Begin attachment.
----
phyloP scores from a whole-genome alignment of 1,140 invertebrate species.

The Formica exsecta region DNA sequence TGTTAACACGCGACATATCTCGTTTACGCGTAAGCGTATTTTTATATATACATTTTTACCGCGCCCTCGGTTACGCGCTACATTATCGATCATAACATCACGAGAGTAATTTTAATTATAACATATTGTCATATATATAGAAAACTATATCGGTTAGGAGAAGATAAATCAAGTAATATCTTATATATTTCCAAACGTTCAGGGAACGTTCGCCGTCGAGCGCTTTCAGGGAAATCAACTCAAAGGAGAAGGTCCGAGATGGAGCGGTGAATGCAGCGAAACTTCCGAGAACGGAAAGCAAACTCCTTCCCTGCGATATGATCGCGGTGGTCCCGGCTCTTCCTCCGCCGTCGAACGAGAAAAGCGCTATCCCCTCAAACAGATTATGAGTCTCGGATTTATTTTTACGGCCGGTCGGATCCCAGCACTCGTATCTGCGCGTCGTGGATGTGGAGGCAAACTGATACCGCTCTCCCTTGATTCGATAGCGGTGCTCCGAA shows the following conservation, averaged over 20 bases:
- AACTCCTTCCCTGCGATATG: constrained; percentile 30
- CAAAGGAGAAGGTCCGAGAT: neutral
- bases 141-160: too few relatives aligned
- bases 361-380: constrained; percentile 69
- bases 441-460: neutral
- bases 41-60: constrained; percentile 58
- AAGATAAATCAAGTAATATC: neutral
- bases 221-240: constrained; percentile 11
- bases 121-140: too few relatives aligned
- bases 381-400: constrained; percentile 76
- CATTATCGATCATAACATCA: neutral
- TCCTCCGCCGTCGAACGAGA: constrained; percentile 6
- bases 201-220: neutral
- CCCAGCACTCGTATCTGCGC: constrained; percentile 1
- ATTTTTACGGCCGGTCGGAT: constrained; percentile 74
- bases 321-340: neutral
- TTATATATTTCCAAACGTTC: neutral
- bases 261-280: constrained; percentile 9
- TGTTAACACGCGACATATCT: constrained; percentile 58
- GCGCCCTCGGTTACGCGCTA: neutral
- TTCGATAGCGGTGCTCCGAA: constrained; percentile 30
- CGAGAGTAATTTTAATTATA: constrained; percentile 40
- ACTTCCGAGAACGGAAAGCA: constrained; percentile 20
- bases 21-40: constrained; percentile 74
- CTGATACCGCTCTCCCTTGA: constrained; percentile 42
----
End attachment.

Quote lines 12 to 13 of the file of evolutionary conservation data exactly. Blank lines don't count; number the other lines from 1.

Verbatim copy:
- bases 381-400: constrained; percentile 76
- CATTATCGATCATAACATCA: neutral